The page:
My current studio books and project books are quite experimental including collage and print work and some gathering of inspirational materials. Before I packed away my studio to move over the summer I started working on a book of things that were lying around but worked well together. Postcards, samples, fragments, old paper and cloth, images and notes. This is not about a specific project but a process for me of making use and sense of the inspirational things I have around which might otherwise be on the walls or getting in the way in my studio. I refer back to this a lot – I simply enjoy looking at it and letting my ideas flow. 

I have also got one which is purely for experimental collage and print work which I have just re-found after moving. 

For my textile projects I have two ongoing project books, one about quilts which I started when I did my Fragments exhibition in 2017 and another which I don’t have a name for which is about my long-term research about damage and decay. 

Writing this has made me think more about sharing some of my sketchbooks in a digital form which may or may not happen, but either way it has made me excited about getting back to my project books and adding more to them. Do you use sketchbooks or research books to gather your thoughts and inspiration? I’d love to hear about them. 

There’s more about creating and using project books within my Maker Membership site. Membership is open now for anyone who makes and wants to build more depth and meaning to their craft practice, connect with a like-minded community and work with me. It costs £25 a month and you can join for as long as you need to. Find out more here or use the button below to join.

Making Meaning Podcast Episode Nine – Paula Briggs

Graphic image with the text: Making Meaning in a swirl logo. Additional text saying A Podcast by Ruth Singer exploring the meaning behind what we make.

After 10 years of ceramic practice, I am currently part way through a Ceramics MA, and so my practice is changing and developing. I feel a little vulnerable show these images as they are in no way finished ideas, but do show some of my early exploration during a ‘Spode Heritage’ brief. During this project I began to recognise and enjoy the story telling within my new work. Used to working with unglazed porcelain with a focus on colour, texture and form, becoming drawn to transfer ware and imagery was a surprise to me that I continue to explore. A more recent project gave me the opportunity to explore my past use of colour and texture in a very different way, wonderful colour through glaze exploration and floral pattern, again, my enjoyment of the floral pattern coming as something of a surprise to me. I am excited about the possibilities of where these new found material interest lead, and how they will help me in the telling of stories, and I am determined to remain open to new ideas, skills and storytelling possibilities.

I love how open Paula is to learning and developing new work. I first came across her work in 2014 in a powerful exhibition called Torn: Grief in the Making and knew we would have so much in common. Since then our paths have crossed a few times through being in the same groups but we both felt slight outsiders in the commercial / retail craft products world. Like me, Paula is clear that she isn’t interested in repetitive making purely for selling and is focussing on narrative. She contacted me a few months ago to interview me for her MA research and that conversation led to this podcast.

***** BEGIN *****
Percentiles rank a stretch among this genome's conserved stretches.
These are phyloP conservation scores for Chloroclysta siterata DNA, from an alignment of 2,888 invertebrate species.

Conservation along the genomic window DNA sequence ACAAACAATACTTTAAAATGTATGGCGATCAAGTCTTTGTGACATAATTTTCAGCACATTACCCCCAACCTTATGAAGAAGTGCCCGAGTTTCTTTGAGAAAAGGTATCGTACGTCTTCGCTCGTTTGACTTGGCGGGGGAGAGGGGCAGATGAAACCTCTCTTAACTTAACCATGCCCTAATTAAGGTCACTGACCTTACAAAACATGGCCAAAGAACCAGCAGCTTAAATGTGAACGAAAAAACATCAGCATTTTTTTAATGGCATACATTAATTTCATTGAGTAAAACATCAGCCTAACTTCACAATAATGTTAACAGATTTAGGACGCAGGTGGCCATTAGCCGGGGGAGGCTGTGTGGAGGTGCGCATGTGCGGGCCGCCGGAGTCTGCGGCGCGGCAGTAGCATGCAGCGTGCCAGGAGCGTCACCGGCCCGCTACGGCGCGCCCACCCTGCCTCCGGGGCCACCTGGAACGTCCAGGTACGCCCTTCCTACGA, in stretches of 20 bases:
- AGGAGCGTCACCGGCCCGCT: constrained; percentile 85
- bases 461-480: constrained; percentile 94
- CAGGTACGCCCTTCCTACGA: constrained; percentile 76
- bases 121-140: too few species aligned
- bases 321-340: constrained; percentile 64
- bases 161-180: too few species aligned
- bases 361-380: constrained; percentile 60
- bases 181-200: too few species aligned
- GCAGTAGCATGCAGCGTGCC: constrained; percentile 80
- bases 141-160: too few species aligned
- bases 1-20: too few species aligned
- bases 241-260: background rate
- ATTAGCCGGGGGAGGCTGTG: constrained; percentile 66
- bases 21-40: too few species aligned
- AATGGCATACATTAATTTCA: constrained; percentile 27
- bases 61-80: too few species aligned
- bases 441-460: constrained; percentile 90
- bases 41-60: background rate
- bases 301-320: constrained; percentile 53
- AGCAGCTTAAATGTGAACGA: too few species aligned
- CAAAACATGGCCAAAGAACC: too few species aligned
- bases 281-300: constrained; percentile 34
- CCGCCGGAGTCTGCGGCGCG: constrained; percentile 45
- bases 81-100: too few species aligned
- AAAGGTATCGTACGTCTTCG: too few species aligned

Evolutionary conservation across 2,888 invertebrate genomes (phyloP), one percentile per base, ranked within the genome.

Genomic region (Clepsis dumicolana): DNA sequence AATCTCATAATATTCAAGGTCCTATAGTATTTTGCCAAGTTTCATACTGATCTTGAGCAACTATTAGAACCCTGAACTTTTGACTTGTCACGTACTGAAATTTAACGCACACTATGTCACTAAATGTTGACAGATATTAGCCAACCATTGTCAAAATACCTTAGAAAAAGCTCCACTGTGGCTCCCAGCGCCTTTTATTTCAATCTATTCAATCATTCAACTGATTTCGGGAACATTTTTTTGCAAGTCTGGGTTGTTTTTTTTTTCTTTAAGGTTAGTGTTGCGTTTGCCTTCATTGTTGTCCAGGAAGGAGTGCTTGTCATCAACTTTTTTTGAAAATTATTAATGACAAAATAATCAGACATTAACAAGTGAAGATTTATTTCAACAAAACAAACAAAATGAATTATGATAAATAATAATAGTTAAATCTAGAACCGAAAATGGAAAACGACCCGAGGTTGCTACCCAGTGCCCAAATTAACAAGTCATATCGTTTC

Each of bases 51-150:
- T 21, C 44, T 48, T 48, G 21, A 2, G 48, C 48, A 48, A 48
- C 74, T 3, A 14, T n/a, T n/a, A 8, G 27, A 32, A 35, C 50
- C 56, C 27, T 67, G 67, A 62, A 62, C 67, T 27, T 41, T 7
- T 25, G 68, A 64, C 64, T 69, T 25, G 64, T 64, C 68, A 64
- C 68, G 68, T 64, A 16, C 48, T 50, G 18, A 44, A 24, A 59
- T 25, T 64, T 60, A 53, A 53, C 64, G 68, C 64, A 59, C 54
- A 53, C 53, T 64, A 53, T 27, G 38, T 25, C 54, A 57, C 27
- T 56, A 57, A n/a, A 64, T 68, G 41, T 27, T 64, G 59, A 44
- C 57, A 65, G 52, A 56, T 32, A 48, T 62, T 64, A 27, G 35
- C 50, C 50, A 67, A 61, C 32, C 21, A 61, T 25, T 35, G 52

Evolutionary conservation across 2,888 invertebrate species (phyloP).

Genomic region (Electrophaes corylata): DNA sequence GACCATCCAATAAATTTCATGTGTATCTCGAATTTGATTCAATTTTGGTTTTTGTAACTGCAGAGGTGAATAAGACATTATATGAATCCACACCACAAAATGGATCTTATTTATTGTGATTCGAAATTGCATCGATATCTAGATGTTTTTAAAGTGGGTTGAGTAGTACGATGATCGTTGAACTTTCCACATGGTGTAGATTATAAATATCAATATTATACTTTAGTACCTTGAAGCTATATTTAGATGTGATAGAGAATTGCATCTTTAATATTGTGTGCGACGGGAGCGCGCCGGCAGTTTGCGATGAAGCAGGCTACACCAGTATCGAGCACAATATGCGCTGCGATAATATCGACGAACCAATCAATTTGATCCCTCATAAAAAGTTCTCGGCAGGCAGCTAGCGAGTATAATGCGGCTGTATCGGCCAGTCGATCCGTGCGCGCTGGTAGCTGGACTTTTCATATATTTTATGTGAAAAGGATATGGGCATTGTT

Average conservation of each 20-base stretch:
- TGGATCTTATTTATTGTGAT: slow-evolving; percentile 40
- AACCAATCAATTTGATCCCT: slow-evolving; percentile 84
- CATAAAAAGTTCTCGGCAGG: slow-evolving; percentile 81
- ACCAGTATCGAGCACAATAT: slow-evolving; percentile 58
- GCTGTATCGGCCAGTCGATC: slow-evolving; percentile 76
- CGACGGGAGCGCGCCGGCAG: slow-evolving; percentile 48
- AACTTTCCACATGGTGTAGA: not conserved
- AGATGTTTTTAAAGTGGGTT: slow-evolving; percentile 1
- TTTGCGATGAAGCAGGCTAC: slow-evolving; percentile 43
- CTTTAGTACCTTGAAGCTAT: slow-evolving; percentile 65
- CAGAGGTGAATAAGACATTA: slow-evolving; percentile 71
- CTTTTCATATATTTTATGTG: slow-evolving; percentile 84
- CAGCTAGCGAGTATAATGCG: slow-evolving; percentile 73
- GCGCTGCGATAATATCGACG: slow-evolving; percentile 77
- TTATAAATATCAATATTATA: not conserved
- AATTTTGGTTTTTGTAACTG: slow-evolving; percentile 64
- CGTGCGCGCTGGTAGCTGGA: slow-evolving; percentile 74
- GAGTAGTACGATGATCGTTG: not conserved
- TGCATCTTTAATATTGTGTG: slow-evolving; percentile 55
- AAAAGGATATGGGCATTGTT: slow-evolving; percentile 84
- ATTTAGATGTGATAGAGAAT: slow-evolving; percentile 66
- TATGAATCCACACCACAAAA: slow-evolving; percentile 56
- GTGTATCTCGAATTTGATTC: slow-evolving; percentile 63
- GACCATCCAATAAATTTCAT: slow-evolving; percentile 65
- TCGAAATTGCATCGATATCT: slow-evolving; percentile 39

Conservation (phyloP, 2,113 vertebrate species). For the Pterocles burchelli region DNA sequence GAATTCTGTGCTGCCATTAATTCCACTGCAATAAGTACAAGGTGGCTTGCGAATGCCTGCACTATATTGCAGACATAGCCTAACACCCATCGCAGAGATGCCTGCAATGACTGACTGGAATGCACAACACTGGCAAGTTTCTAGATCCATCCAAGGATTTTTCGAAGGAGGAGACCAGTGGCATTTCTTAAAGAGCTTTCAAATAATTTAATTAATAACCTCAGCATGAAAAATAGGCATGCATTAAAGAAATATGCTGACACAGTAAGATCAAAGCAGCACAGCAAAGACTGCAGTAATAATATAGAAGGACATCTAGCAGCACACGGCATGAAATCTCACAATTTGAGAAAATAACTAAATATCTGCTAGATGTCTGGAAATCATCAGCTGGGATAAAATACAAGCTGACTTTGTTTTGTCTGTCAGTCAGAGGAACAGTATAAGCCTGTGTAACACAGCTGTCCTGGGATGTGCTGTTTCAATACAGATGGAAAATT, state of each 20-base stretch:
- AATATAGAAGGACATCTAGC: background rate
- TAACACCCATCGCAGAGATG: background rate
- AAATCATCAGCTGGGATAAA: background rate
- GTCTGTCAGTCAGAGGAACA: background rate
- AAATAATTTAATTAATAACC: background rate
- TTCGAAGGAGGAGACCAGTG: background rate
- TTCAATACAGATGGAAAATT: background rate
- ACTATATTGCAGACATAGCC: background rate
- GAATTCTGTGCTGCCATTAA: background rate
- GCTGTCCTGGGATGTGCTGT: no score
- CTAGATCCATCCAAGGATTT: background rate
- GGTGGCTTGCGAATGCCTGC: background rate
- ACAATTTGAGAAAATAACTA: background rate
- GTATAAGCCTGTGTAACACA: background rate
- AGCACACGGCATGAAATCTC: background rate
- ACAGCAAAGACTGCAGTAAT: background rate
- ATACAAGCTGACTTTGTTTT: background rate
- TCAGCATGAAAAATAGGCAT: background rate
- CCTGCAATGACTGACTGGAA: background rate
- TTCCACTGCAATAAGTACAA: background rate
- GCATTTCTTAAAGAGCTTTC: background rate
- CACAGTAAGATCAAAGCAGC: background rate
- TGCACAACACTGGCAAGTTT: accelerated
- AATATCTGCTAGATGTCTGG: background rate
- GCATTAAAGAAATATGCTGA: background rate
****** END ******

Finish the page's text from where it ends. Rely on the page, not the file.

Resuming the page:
Play here


Paula Briggs

Paula and her recent work


Support the podcast

My Making Meaning podcast of conversations with creatives is coming to the end of 2021 series. I want to make the new 2022 series of Making Meaning even better. If you have enjoyed these episodes, please consider making a donation to my crowdfunder campaign before it closes on Monday 13th December at midday GMT.

So many of you have loved listening to Making Meaning over the last 6 months. It’s been a wonderful project for me too. I planned and recorded most of it while we were still in lockdown as a way of connecting with others and now being able to share these rich and inspiring conversations is a joy.

The podcast has really resonated with you, enabling you to learn more about your own making or creative work and to understand how artists think and work. It’s made connections across creative work and within and outside of my own textiles discipline. I’ve been able to share stories from museum work and other kinds of creative practice as well as craft and they are all so relevant and inspiring to hear. 

I’ve been doing this out of my own pocket for the last year but really need to make it financially viable for 2022. I have to pay hosting fees, editing and marketing costs and then there’s my own time.. and I would love to be able to pay my guests something too as they have so generously given their time. There are a range of rewards including episode and whole series sponsorship.

Maker Membership

My Maker Membership is now open for all makers wanting to explore their motivations and to build meaning and research into their practice and be part of a supportive creative community. We meet once a month and I share resources, tips and research to help you develop your own work. Find out more here.

Scrap Patchwork Online Workshop

New creative workshop with Ruth Singer

Do you have a collection of tiny, precious fabric scraps just waiting to find the right project? I created this technique to use up some of the very tiniest pieces of hand-dyed or antique fabrics. It is inspired by Victorian crazy patchwork but it’s much less busy. I use this technique to create fabric from scraps and use in small projects or as backgrounds to other stitch work.

This online workshop is on Saturday 27th November – online video lessons are available from 10am GMT with the live Zoom session at 4pm GMT. It costs £75. You will have access to the workshop for 2 months.